Research Assistance - Credible Sources

Using credible sources

Information can come from many places. The type of information you need will depend on your assignment.  While gathering your resources, keep in mind how credible your sources are. The resources below are ranked from best to worst:

Journal articles

  • Written by scholars or experts on the subject. They usually include the author’s name and credentials
  • Provide critical analysis of topics
  • Provide references such as footnotes and/or bibliographies
  • Typically reviewed and critically evaluated by other scholars

Magazine articles

  • Written by journalists or magazine staff.  They seldom include the writer’s credentials
  • Provide a broad overview on a topic and do not discuss the topic in-depth
  • Written for the general public
  • Are not usually reviewed by experts

Newspaper articles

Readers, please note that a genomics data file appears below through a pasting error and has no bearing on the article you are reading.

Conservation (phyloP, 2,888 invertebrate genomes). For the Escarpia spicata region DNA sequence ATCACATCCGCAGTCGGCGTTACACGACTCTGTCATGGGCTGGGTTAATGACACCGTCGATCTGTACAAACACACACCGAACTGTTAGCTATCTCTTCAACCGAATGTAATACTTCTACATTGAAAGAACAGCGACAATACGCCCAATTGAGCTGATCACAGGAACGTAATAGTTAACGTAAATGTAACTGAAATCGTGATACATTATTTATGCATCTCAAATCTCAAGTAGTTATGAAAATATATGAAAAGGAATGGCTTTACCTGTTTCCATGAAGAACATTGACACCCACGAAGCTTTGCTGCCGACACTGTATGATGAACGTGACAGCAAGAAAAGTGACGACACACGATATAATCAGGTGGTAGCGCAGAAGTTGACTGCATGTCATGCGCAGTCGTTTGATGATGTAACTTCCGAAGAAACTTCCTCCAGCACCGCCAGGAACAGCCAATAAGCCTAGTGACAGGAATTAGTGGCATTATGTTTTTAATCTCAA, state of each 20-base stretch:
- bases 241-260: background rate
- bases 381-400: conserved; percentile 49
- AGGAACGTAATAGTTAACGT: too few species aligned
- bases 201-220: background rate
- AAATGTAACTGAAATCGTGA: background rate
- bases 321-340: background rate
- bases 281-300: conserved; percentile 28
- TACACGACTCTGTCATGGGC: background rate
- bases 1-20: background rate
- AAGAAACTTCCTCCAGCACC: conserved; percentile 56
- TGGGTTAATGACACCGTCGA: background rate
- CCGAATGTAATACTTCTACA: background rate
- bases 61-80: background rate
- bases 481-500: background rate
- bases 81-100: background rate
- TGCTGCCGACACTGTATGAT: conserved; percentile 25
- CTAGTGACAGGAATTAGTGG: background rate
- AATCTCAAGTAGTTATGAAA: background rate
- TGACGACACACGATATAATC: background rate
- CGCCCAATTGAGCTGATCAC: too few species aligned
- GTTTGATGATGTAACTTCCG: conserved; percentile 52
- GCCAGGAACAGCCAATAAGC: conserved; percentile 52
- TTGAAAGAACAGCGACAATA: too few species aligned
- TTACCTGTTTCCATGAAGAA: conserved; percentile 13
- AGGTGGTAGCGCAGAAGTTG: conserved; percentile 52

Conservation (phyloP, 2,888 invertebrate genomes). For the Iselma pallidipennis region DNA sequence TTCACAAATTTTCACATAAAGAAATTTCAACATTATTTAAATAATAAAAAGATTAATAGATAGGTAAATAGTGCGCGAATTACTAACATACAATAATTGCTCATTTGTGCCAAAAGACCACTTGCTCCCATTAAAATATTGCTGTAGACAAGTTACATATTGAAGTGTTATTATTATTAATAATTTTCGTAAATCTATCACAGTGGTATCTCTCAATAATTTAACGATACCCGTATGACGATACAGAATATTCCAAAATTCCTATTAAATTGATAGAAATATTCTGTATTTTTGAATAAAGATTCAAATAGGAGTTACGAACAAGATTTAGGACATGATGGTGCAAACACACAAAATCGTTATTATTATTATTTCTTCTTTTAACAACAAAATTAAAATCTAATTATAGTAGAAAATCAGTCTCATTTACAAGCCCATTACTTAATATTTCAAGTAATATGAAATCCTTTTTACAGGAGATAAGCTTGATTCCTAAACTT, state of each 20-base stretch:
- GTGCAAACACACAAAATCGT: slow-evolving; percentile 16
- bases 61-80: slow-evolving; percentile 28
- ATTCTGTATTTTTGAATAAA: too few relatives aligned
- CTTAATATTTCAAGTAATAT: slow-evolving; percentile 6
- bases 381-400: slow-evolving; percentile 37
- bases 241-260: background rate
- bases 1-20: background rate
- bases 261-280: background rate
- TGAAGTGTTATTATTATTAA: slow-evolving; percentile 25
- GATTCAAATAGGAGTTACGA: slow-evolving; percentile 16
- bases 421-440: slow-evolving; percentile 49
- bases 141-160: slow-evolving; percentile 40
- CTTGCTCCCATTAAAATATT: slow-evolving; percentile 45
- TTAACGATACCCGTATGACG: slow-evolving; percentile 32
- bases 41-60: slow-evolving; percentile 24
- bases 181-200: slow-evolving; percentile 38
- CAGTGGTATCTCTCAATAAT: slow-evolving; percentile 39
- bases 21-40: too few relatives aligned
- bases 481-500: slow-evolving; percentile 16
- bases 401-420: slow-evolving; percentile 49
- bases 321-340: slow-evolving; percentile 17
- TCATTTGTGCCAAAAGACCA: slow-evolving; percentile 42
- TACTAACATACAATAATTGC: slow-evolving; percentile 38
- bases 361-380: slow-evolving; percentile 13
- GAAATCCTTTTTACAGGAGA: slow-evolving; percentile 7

• Written by journalists or newspaper staff
  • Provide articles about current events
  • Are a good source of local information
  • Can be found in print, microfiche, microfilm, or the web

Internet

  • Education, government, and organization sites (ending in .edu, .gov. or .org) can provide excellent and authoritative information
  • Other sites may contain false and misleading information
  • Should be checked for credibility
  • Sites that provide links to magazine, journal, and newspaper articles tend to have more credible information
 

Contact Info

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